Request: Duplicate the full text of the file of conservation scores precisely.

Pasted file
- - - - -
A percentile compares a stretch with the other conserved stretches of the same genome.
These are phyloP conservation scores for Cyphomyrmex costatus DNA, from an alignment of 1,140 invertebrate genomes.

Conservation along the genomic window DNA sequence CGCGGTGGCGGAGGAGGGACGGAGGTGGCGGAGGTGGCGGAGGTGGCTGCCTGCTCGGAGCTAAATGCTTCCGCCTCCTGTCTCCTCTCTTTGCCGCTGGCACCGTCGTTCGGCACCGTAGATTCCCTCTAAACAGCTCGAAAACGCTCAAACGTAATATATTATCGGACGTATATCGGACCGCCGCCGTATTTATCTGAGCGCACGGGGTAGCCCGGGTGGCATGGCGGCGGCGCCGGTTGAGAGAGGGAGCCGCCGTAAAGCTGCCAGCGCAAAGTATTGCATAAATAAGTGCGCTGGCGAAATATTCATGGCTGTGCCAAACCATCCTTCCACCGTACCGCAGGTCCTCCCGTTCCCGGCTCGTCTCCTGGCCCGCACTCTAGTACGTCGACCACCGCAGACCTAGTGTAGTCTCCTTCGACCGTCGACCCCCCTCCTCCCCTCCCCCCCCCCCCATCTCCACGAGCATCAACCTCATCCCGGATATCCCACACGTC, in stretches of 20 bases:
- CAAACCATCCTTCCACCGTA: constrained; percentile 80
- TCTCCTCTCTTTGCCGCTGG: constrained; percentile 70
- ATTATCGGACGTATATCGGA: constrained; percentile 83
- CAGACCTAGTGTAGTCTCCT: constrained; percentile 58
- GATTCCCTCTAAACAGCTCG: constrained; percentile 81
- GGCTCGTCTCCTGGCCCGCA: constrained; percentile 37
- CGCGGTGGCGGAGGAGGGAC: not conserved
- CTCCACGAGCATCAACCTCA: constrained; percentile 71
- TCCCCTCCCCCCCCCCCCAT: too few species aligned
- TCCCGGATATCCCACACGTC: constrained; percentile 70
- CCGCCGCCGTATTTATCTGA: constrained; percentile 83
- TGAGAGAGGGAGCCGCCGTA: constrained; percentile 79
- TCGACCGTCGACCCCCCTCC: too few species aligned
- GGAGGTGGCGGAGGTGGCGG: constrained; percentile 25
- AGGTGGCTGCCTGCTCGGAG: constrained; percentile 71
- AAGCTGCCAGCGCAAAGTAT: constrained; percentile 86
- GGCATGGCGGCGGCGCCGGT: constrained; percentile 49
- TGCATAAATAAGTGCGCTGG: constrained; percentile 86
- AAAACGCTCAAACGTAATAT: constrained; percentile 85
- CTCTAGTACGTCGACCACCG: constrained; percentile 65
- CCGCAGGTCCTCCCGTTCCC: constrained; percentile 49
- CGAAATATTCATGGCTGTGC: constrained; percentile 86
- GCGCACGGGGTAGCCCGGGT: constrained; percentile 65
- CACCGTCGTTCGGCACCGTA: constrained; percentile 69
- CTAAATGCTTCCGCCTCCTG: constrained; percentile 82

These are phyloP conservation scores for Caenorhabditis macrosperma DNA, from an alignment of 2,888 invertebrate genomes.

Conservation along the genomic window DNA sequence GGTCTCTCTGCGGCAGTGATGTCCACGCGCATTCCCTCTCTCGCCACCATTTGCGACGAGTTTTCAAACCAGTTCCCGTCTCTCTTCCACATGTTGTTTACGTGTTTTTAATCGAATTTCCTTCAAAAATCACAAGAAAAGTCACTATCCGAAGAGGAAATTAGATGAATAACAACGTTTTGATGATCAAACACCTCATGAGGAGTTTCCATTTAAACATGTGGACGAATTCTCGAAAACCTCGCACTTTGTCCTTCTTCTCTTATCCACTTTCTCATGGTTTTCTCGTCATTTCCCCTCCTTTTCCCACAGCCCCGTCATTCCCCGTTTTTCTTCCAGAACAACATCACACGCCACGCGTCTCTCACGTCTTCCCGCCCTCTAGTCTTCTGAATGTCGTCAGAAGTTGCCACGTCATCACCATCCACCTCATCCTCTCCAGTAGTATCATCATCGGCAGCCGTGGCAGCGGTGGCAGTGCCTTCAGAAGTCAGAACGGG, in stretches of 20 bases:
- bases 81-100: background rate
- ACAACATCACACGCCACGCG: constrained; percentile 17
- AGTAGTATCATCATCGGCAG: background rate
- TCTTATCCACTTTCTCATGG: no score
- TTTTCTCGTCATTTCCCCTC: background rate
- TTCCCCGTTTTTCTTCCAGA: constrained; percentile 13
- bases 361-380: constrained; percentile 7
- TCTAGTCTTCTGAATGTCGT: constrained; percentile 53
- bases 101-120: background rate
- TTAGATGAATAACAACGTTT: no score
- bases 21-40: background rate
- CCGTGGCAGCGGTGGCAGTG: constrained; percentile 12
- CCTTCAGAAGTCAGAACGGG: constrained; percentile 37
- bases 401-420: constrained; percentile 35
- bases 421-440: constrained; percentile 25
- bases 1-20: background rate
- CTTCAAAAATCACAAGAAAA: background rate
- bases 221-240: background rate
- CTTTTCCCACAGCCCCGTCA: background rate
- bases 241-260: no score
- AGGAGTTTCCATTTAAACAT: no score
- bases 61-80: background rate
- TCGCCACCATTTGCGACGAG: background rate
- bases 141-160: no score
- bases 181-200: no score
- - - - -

A percentile compares a stretch with the other conserved stretches of the same genome.
These are phyloP conservation scores for Cyphomyrmex costatus DNA, from an alignment of 1,140 invertebrate genomes.

Conservation along the genomic window DNA sequence CGCGGTGGCGGAGGAGGGACGGAGGTGGCGGAGGTGGCGGAGGTGGCTGCCTGCTCGGAGCTAAATGCTTCCGCCTCCTGTCTCCTCTCTTTGCCGCTGGCACCGTCGTTCGGCACCGTAGATTCCCTCTAAACAGCTCGAAAACGCTCAAACGTAATATATTATCGGACGTATATCGGACCGCCGCCGTATTTATCTGAGCGCACGGGGTAGCCCGGGTGGCATGGCGGCGGCGCCGGTTGAGAGAGGGAGCCGCCGTAAAGCTGCCAGCGCAAAGTATTGCATAAATAAGTGCGCTGGCGAAATATTCATGGCTGTGCCAAACCATCCTTCCACCGTACCGCAGGTCCTCCCGTTCCCGGCTCGTCTCCTGGCCCGCACTCTAGTACGTCGACCACCGCAGACCTAGTGTAGTCTCCTTCGACCGTCGACCCCCCTCCTCCCCTCCCCCCCCCCCCATCTCCACGAGCATCAACCTCATCCCGGATATCCCACACGTC, in stretches of 20 bases:
- CAAACCATCCTTCCACCGTA: constrained; percentile 80
- TCTCCTCTCTTTGCCGCTGG: constrained; percentile 70
- ATTATCGGACGTATATCGGA: constrained; percentile 83
- CAGACCTAGTGTAGTCTCCT: constrained; percentile 58
- GATTCCCTCTAAACAGCTCG: constrained; percentile 81
- GGCTCGTCTCCTGGCCCGCA: constrained; percentile 37
- CGCGGTGGCGGAGGAGGGAC: not conserved
- CTCCACGAGCATCAACCTCA: constrained; percentile 71
- TCCCCTCCCCCCCCCCCCAT: too few species aligned
- TCCCGGATATCCCACACGTC: constrained; percentile 70
- CCGCCGCCGTATTTATCTGA: constrained; percentile 83
- TGAGAGAGGGAGCCGCCGTA: constrained; percentile 79
- TCGACCGTCGACCCCCCTCC: too few species aligned
- GGAGGTGGCGGAGGTGGCGG: constrained; percentile 25
- AGGTGGCTGCCTGCTCGGAG: constrained; percentile 71
- AAGCTGCCAGCGCAAAGTAT: constrained; percentile 86
- GGCATGGCGGCGGCGCCGGT: constrained; percentile 49
- TGCATAAATAAGTGCGCTGG: constrained; percentile 86
- AAAACGCTCAAACGTAATAT: constrained; percentile 85
- CTCTAGTACGTCGACCACCG: constrained; percentile 65
- CCGCAGGTCCTCCCGTTCCC: constrained; percentile 49
- CGAAATATTCATGGCTGTGC: constrained; percentile 86
- GCGCACGGGGTAGCCCGGGT: constrained; percentile 65
- CACCGTCGTTCGGCACCGTA: constrained; percentile 69
- CTAAATGCTTCCGCCTCCTG: constrained; percentile 82

These are phyloP conservation scores for Caenorhabditis macrosperma DNA, from an alignment of 2,888 invertebrate genomes.

Conservation along the genomic window DNA sequence GGTCTCTCTGCGGCAGTGATGTCCACGCGCATTCCCTCTCTCGCCACCATTTGCGACGAGTTTTCAAACCAGTTCCCGTCTCTCTTCCACATGTTGTTTACGTGTTTTTAATCGAATTTCCTTCAAAAATCACAAGAAAAGTCACTATCCGAAGAGGAAATTAGATGAATAACAACGTTTTGATGATCAAACACCTCATGAGGAGTTTCCATTTAAACATGTGGACGAATTCTCGAAAACCTCGCACTTTGTCCTTCTTCTCTTATCCACTTTCTCATGGTTTTCTCGTCATTTCCCCTCCTTTTCCCACAGCCCCGTCATTCCCCGTTTTTCTTCCAGAACAACATCACACGCCACGCGTCTCTCACGTCTTCCCGCCCTCTAGTCTTCTGAATGTCGTCAGAAGTTGCCACGTCATCACCATCCACCTCATCCTCTCCAGTAGTATCATCATCGGCAGCCGTGGCAGCGGTGGCAGTGCCTTCAGAAGTCAGAACGGG, in stretches of 20 bases:
- bases 81-100: background rate
- ACAACATCACACGCCACGCG: constrained; percentile 17
- AGTAGTATCATCATCGGCAG: background rate
- TCTTATCCACTTTCTCATGG: no score
- TTTTCTCGTCATTTCCCCTC: background rate
- TTCCCCGTTTTTCTTCCAGA: constrained; percentile 13
- bases 361-380: constrained; percentile 7
- TCTAGTCTTCTGAATGTCGT: constrained; percentile 53
- bases 101-120: background rate
- TTAGATGAATAACAACGTTT: no score
- bases 21-40: background rate
- CCGTGGCAGCGGTGGCAGTG: constrained; percentile 12
- CCTTCAGAAGTCAGAACGGG: constrained; percentile 37
- bases 401-420: constrained; percentile 35
- bases 421-440: constrained; percentile 25
- bases 1-20: background rate
- CTTCAAAAATCACAAGAAAA: background rate
- bases 221-240: background rate
- CTTTTCCCACAGCCCCGTCA: background rate
- bases 241-260: no score
- AGGAGTTTCCATTTAAACAT: no score
- bases 61-80: background rate
- TCGCCACCATTTGCGACGAG: background rate
- bases 141-160: no score
- bases 181-200: no score